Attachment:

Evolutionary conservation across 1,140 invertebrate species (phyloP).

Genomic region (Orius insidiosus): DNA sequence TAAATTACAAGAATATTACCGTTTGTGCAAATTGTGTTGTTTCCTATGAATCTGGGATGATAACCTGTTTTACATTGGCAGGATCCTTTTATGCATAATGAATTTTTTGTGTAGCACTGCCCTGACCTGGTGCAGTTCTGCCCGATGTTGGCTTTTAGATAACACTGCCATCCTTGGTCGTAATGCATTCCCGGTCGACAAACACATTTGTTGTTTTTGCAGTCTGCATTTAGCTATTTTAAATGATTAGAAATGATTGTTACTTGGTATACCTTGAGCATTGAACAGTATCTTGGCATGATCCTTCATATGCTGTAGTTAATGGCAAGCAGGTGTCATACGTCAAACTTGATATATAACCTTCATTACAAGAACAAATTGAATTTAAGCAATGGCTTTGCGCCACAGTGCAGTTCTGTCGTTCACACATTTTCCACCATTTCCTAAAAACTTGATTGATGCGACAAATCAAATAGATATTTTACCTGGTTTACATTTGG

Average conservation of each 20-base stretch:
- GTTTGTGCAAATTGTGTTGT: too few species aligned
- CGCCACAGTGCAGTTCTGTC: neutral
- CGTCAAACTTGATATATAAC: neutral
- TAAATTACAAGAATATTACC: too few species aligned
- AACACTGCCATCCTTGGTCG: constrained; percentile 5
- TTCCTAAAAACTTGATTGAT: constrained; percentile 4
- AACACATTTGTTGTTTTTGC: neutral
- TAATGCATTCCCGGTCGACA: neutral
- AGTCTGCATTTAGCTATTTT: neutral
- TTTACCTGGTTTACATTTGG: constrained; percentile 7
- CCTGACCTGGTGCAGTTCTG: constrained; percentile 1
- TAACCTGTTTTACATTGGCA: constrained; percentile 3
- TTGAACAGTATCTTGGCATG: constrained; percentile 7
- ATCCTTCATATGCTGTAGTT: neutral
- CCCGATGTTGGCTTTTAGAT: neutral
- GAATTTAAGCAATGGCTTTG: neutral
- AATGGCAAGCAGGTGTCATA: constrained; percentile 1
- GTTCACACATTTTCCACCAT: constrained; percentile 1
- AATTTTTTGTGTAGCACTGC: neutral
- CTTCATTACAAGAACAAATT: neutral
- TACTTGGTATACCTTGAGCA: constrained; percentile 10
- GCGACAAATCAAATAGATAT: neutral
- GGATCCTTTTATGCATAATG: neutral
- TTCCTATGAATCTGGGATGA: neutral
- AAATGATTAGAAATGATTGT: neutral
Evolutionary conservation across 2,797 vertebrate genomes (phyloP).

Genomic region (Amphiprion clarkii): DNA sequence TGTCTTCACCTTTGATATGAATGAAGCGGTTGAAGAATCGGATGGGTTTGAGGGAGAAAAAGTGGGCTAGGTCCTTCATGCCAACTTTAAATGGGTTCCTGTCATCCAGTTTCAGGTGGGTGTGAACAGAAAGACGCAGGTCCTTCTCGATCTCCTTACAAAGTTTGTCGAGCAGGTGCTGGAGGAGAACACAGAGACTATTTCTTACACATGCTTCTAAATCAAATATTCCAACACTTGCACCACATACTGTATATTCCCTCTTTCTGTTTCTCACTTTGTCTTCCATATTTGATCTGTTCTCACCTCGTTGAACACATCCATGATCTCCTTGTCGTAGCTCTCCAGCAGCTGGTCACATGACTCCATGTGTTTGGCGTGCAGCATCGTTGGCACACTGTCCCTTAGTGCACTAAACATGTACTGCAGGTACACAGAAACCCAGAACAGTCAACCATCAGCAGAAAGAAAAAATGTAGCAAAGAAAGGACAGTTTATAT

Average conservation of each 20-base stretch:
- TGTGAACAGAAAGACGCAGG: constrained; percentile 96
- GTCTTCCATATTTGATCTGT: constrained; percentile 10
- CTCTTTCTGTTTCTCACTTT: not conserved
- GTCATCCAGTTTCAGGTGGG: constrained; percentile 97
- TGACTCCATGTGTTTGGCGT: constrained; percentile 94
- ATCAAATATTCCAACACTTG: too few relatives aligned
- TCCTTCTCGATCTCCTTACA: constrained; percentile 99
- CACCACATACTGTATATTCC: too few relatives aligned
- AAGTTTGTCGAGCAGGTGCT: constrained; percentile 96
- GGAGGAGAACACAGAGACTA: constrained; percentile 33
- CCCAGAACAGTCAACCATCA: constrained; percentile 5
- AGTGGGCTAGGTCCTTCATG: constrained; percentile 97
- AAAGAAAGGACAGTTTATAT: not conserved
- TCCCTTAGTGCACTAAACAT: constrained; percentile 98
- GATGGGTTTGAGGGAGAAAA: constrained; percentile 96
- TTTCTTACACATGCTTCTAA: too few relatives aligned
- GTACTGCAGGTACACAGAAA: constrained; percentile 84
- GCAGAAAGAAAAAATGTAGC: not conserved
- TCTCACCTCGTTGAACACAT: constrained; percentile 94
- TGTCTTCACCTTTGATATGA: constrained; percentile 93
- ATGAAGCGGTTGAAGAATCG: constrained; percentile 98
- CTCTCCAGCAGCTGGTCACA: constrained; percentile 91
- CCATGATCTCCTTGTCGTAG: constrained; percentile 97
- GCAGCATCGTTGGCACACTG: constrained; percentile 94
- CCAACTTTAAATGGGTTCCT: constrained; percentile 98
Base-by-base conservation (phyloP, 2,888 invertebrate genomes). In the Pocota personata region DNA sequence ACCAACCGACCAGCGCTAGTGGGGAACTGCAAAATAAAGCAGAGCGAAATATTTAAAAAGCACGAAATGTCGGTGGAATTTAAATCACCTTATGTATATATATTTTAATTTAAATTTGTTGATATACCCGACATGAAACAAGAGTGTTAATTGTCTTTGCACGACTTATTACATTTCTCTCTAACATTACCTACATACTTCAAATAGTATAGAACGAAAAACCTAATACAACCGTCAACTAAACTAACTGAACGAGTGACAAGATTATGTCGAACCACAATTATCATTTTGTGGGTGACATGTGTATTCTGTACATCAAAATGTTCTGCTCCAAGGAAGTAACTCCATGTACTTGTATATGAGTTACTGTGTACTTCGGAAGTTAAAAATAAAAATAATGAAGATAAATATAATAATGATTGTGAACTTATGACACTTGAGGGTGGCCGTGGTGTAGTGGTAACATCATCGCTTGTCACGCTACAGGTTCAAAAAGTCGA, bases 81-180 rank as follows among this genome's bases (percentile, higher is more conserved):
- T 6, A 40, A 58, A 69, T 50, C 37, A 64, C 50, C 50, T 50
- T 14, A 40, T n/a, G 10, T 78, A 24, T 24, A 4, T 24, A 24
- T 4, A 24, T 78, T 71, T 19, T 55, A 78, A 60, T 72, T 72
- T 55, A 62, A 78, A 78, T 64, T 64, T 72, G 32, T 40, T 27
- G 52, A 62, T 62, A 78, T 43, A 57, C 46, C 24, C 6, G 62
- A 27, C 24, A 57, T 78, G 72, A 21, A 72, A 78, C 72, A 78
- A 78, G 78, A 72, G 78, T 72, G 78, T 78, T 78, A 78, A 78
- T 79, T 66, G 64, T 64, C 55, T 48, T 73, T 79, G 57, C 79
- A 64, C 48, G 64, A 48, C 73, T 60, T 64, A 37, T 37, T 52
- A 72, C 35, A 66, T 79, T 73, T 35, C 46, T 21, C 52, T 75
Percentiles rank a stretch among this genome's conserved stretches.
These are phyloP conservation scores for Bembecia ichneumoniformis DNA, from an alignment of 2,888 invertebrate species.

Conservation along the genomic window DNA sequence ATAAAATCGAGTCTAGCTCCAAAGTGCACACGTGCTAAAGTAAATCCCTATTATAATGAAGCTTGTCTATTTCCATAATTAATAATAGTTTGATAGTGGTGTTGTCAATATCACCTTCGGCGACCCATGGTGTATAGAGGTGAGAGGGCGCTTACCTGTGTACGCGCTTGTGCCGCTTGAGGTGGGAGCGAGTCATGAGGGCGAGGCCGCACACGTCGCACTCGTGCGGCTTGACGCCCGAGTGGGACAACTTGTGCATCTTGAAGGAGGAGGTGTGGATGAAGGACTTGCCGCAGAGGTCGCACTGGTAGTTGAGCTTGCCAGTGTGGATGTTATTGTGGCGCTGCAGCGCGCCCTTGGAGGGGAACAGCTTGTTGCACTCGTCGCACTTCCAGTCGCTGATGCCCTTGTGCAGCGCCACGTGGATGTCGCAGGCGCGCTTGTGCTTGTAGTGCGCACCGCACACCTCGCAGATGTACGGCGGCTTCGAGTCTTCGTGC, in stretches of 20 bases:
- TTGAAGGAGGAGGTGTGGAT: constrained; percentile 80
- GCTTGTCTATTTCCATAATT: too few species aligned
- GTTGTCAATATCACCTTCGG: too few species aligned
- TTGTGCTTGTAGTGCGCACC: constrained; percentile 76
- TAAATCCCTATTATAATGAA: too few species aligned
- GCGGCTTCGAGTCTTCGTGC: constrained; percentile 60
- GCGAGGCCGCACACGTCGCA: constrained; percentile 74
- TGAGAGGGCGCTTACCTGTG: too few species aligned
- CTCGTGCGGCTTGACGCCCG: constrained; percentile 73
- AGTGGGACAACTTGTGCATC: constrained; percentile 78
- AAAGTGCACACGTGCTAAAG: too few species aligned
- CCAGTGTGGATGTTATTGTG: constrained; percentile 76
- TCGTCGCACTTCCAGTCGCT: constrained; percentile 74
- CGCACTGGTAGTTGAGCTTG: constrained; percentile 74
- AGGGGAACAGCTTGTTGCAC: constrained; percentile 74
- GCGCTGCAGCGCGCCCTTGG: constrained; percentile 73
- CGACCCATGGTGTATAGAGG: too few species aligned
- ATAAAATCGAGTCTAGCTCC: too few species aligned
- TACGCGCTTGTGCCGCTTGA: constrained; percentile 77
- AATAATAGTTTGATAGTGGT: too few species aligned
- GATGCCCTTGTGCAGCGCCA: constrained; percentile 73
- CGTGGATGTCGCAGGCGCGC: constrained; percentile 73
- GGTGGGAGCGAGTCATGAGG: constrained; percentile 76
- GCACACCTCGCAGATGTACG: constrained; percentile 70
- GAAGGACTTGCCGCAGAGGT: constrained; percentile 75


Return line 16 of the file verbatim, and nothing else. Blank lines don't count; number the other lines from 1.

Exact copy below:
- TTGAACAGTATCTTGGCATG: constrained; percentile 7